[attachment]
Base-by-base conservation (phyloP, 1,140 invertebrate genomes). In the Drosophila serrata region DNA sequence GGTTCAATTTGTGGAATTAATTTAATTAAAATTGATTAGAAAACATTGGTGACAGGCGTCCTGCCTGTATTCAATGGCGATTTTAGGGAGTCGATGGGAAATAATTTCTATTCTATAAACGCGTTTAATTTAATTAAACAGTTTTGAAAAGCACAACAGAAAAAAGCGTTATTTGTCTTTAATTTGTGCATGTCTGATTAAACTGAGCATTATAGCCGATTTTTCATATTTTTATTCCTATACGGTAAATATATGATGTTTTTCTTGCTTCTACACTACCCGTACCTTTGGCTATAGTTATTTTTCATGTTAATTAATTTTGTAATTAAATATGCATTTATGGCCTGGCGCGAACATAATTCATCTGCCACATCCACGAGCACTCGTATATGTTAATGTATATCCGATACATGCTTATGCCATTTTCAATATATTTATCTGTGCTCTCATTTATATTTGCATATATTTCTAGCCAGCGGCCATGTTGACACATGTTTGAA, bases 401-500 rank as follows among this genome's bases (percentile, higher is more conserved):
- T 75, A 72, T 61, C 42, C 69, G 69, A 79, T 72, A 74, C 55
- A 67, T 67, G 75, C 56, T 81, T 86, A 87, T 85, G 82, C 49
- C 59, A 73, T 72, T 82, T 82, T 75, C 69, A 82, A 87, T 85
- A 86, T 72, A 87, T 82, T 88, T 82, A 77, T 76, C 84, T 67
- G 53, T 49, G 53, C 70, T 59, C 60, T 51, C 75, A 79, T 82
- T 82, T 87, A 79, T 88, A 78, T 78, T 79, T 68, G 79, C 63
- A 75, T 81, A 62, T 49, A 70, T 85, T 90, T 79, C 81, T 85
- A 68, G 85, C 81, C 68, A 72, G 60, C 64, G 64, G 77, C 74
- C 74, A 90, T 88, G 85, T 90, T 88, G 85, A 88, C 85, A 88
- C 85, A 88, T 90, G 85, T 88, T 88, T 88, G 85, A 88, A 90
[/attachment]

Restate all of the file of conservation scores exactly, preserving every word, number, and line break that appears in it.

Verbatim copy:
Base-by-base conservation (phyloP, 1,140 invertebrate genomes). In the Drosophila serrata region DNA sequence GGTTCAATTTGTGGAATTAATTTAATTAAAATTGATTAGAAAACATTGGTGACAGGCGTCCTGCCTGTATTCAATGGCGATTTTAGGGAGTCGATGGGAAATAATTTCTATTCTATAAACGCGTTTAATTTAATTAAACAGTTTTGAAAAGCACAACAGAAAAAAGCGTTATTTGTCTTTAATTTGTGCATGTCTGATTAAACTGAGCATTATAGCCGATTTTTCATATTTTTATTCCTATACGGTAAATATATGATGTTTTTCTTGCTTCTACACTACCCGTACCTTTGGCTATAGTTATTTTTCATGTTAATTAATTTTGTAATTAAATATGCATTTATGGCCTGGCGCGAACATAATTCATCTGCCACATCCACGAGCACTCGTATATGTTAATGTATATCCGATACATGCTTATGCCATTTTCAATATATTTATCTGTGCTCTCATTTATATTTGCATATATTTCTAGCCAGCGGCCATGTTGACACATGTTTGAA, bases 401-500 rank as follows among this genome's bases (percentile, higher is more conserved):
- T 75, A 72, T 61, C 42, C 69, G 69, A 79, T 72, A 74, C 55
- A 67, T 67, G 75, C 56, T 81, T 86, A 87, T 85, G 82, C 49
- C 59, A 73, T 72, T 82, T 82, T 75, C 69, A 82, A 87, T 85
- A 86, T 72, A 87, T 82, T 88, T 82, A 77, T 76, C 84, T 67
- G 53, T 49, G 53, C 70, T 59, C 60, T 51, C 75, A 79, T 82
- T 82, T 87, A 79, T 88, A 78, T 78, T 79, T 68, G 79, C 63
- A 75, T 81, A 62, T 49, A 70, T 85, T 90, T 79, C 81, T 85
- A 68, G 85, C 81, C 68, A 72, G 60, C 64, G 64, G 77, C 74
- C 74, A 90, T 88, G 85, T 90, T 88, G 85, A 88, C 85, A 88
- C 85, A 88, T 90, G 85, T 88, T 88, T 88, G 85, A 88, A 90